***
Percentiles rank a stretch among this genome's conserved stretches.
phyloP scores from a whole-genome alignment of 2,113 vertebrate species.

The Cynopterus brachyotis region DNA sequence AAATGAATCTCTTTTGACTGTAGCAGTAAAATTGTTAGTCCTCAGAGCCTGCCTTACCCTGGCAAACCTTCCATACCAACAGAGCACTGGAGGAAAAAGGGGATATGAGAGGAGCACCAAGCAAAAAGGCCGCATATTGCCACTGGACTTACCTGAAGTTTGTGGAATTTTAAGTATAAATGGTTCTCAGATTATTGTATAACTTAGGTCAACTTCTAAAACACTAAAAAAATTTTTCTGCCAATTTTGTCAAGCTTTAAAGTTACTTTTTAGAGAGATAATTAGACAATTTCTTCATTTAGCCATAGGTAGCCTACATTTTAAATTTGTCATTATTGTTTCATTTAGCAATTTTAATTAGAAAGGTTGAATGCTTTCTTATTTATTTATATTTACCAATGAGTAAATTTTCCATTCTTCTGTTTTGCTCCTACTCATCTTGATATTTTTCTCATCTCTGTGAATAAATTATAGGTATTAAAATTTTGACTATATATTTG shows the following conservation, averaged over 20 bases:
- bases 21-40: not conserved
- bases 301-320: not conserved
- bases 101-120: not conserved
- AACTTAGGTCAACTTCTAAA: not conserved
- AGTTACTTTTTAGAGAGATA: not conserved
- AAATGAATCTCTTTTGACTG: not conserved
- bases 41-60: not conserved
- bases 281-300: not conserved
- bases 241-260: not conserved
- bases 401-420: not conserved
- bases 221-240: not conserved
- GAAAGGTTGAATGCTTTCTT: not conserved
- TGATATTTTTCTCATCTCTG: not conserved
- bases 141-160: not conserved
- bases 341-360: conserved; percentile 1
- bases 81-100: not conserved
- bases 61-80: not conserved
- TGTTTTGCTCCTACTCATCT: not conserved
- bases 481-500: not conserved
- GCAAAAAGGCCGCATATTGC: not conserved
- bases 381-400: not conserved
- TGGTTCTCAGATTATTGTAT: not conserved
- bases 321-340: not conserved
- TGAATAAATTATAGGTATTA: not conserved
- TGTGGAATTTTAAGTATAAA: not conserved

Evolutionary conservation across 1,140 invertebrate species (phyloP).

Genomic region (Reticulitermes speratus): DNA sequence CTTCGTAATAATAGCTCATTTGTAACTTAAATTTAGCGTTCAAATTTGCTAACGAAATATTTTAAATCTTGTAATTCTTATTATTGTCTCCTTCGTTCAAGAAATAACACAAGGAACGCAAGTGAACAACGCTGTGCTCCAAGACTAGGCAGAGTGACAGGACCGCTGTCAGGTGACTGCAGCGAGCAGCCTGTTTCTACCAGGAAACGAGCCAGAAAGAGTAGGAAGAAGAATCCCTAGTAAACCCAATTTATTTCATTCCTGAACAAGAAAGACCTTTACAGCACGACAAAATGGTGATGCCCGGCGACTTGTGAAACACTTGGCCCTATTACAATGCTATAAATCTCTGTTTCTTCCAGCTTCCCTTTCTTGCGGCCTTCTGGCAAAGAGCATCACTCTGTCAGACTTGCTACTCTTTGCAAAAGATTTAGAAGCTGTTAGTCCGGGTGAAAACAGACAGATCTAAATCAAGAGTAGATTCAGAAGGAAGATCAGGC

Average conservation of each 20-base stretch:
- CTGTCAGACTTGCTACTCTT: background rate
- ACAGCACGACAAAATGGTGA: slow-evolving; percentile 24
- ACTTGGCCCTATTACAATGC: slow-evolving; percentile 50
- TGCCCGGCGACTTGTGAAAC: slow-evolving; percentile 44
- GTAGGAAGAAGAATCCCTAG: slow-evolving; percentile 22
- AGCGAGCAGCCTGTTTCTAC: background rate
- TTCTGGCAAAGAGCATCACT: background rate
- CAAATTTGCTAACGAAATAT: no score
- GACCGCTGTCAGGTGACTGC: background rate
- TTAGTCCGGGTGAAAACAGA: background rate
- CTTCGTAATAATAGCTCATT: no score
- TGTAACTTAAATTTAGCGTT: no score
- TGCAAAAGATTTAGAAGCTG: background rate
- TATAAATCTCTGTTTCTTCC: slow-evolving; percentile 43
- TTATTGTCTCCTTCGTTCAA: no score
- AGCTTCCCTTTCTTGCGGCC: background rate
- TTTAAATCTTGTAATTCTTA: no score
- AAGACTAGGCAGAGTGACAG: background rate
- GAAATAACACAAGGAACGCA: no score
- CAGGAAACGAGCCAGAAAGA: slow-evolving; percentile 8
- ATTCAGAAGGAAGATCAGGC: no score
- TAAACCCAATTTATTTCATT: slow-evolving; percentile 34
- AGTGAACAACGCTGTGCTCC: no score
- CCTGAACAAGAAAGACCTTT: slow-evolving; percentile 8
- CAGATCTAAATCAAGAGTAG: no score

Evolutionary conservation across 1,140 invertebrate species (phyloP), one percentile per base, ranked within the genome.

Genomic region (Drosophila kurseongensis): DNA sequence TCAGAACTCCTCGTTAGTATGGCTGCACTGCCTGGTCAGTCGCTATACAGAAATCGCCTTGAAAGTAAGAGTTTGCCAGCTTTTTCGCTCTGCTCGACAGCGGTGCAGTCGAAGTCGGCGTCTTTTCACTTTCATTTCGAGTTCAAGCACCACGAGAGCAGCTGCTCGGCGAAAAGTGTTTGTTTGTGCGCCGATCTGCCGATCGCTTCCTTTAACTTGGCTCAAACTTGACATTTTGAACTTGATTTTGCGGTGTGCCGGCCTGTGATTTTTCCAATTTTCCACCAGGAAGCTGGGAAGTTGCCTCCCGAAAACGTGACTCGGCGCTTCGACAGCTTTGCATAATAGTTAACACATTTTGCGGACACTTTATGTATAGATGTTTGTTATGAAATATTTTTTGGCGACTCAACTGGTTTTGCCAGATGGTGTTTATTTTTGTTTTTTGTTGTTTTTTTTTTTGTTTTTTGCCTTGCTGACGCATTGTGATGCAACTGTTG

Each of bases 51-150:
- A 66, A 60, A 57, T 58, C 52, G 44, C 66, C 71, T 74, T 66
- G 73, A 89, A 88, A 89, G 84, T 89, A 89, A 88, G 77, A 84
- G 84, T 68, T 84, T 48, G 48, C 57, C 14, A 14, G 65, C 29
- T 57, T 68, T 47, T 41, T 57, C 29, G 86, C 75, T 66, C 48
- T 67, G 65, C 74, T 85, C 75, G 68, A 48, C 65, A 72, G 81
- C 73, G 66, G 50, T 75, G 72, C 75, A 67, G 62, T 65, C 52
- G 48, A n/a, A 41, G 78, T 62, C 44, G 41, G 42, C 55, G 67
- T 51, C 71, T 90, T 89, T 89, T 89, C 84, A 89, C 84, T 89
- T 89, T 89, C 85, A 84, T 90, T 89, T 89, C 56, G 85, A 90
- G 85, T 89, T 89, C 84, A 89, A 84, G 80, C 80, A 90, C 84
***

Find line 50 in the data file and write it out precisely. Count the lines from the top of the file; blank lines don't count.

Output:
- GAAATAACACAAGGAACGCA: no score